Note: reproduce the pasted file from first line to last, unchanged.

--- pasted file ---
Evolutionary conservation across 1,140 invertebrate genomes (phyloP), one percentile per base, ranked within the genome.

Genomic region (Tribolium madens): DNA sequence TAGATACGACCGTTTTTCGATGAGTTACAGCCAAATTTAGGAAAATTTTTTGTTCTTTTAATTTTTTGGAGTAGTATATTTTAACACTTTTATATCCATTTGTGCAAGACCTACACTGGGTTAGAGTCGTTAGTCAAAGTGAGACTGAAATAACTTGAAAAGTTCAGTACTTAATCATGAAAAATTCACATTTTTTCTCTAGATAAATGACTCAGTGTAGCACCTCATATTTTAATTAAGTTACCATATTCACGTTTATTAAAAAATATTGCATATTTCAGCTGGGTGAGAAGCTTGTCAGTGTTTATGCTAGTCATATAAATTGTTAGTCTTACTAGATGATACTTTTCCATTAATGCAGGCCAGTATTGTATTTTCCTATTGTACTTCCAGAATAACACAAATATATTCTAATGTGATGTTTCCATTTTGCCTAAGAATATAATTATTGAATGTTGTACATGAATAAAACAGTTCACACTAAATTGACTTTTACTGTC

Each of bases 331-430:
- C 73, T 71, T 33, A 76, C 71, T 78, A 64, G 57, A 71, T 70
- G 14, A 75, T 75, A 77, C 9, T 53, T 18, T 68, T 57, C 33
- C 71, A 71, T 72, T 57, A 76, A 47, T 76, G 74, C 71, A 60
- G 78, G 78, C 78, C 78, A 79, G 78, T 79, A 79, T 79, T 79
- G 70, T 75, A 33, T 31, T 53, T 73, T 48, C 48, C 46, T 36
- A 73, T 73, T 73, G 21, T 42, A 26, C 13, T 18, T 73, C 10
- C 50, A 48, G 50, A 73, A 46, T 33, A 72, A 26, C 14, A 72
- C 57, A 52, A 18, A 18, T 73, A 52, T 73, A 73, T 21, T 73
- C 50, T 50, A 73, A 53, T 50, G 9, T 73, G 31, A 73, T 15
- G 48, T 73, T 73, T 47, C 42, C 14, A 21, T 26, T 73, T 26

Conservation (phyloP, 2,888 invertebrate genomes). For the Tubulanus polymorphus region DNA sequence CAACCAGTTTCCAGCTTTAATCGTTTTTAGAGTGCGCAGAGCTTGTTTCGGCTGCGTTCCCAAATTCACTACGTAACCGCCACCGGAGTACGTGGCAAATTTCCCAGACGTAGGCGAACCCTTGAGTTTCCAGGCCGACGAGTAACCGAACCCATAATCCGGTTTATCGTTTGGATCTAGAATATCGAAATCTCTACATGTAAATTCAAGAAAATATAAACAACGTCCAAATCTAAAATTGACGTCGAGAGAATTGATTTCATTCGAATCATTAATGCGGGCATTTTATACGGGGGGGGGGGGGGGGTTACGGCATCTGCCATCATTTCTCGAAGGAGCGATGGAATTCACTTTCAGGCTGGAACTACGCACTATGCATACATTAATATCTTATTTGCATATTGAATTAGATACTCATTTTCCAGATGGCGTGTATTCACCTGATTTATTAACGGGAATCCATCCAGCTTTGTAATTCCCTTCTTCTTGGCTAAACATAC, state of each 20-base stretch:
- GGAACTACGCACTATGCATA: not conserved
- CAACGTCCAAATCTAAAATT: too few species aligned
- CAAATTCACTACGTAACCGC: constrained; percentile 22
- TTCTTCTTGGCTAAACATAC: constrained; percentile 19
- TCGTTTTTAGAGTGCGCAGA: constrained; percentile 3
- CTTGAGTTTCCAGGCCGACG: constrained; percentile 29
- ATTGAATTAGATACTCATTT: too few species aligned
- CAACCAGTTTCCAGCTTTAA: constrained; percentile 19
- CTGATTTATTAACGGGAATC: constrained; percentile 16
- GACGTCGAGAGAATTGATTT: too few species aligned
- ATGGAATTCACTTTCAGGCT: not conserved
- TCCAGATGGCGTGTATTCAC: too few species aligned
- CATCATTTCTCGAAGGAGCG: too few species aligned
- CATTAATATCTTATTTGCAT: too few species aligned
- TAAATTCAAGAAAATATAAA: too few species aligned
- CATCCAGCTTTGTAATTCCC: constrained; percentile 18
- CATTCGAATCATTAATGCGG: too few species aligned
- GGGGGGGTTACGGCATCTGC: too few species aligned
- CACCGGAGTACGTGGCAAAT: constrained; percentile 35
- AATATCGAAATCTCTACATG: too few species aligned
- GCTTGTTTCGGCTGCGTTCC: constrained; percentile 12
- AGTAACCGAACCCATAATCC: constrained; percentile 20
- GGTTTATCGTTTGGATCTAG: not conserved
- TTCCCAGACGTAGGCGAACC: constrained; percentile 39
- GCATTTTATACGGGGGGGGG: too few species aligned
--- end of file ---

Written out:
Evolutionary conservation across 1,140 invertebrate genomes (phyloP), one percentile per base, ranked within the genome.

Genomic region (Tribolium madens): DNA sequence TAGATACGACCGTTTTTCGATGAGTTACAGCCAAATTTAGGAAAATTTTTTGTTCTTTTAATTTTTTGGAGTAGTATATTTTAACACTTTTATATCCATTTGTGCAAGACCTACACTGGGTTAGAGTCGTTAGTCAAAGTGAGACTGAAATAACTTGAAAAGTTCAGTACTTAATCATGAAAAATTCACATTTTTTCTCTAGATAAATGACTCAGTGTAGCACCTCATATTTTAATTAAGTTACCATATTCACGTTTATTAAAAAATATTGCATATTTCAGCTGGGTGAGAAGCTTGTCAGTGTTTATGCTAGTCATATAAATTGTTAGTCTTACTAGATGATACTTTTCCATTAATGCAGGCCAGTATTGTATTTTCCTATTGTACTTCCAGAATAACACAAATATATTCTAATGTGATGTTTCCATTTTGCCTAAGAATATAATTATTGAATGTTGTACATGAATAAAACAGTTCACACTAAATTGACTTTTACTGTC

Each of bases 331-430:
- C 73, T 71, T 33, A 76, C 71, T 78, A 64, G 57, A 71, T 70
- G 14, A 75, T 75, A 77, C 9, T 53, T 18, T 68, T 57, C 33
- C 71, A 71, T 72, T 57, A 76, A 47, T 76, G 74, C 71, A 60
- G 78, G 78, C 78, C 78, A 79, G 78, T 79, A 79, T 79, T 79
- G 70, T 75, A 33, T 31, T 53, T 73, T 48, C 48, C 46, T 36
- A 73, T 73, T 73, G 21, T 42, A 26, C 13, T 18, T 73, C 10
- C 50, A 48, G 50, A 73, A 46, T 33, A 72, A 26, C 14, A 72
- C 57, A 52, A 18, A 18, T 73, A 52, T 73, A 73, T 21, T 73
- C 50, T 50, A 73, A 53, T 50, G 9, T 73, G 31, A 73, T 15
- G 48, T 73, T 73, T 47, C 42, C 14, A 21, T 26, T 73, T 26

Conservation (phyloP, 2,888 invertebrate genomes). For the Tubulanus polymorphus region DNA sequence CAACCAGTTTCCAGCTTTAATCGTTTTTAGAGTGCGCAGAGCTTGTTTCGGCTGCGTTCCCAAATTCACTACGTAACCGCCACCGGAGTACGTGGCAAATTTCCCAGACGTAGGCGAACCCTTGAGTTTCCAGGCCGACGAGTAACCGAACCCATAATCCGGTTTATCGTTTGGATCTAGAATATCGAAATCTCTACATGTAAATTCAAGAAAATATAAACAACGTCCAAATCTAAAATTGACGTCGAGAGAATTGATTTCATTCGAATCATTAATGCGGGCATTTTATACGGGGGGGGGGGGGGGGTTACGGCATCTGCCATCATTTCTCGAAGGAGCGATGGAATTCACTTTCAGGCTGGAACTACGCACTATGCATACATTAATATCTTATTTGCATATTGAATTAGATACTCATTTTCCAGATGGCGTGTATTCACCTGATTTATTAACGGGAATCCATCCAGCTTTGTAATTCCCTTCTTCTTGGCTAAACATAC, state of each 20-base stretch:
- GGAACTACGCACTATGCATA: not conserved
- CAACGTCCAAATCTAAAATT: too few species aligned
- CAAATTCACTACGTAACCGC: constrained; percentile 22
- TTCTTCTTGGCTAAACATAC: constrained; percentile 19
- TCGTTTTTAGAGTGCGCAGA: constrained; percentile 3
- CTTGAGTTTCCAGGCCGACG: constrained; percentile 29
- ATTGAATTAGATACTCATTT: too few species aligned
- CAACCAGTTTCCAGCTTTAA: constrained; percentile 19
- CTGATTTATTAACGGGAATC: constrained; percentile 16
- GACGTCGAGAGAATTGATTT: too few species aligned
- ATGGAATTCACTTTCAGGCT: not conserved
- TCCAGATGGCGTGTATTCAC: too few species aligned
- CATCATTTCTCGAAGGAGCG: too few species aligned
- CATTAATATCTTATTTGCAT: too few species aligned
- TAAATTCAAGAAAATATAAA: too few species aligned
- CATCCAGCTTTGTAATTCCC: constrained; percentile 18
- CATTCGAATCATTAATGCGG: too few species aligned
- GGGGGGGTTACGGCATCTGC: too few species aligned
- CACCGGAGTACGTGGCAAAT: constrained; percentile 35
- AATATCGAAATCTCTACATG: too few species aligned
- GCTTGTTTCGGCTGCGTTCC: constrained; percentile 12
- AGTAACCGAACCCATAATCC: constrained; percentile 20
- GGTTTATCGTTTGGATCTAG: not conserved
- TTCCCAGACGTAGGCGAACC: constrained; percentile 39
- GCATTTTATACGGGGGGGGG: too few species aligned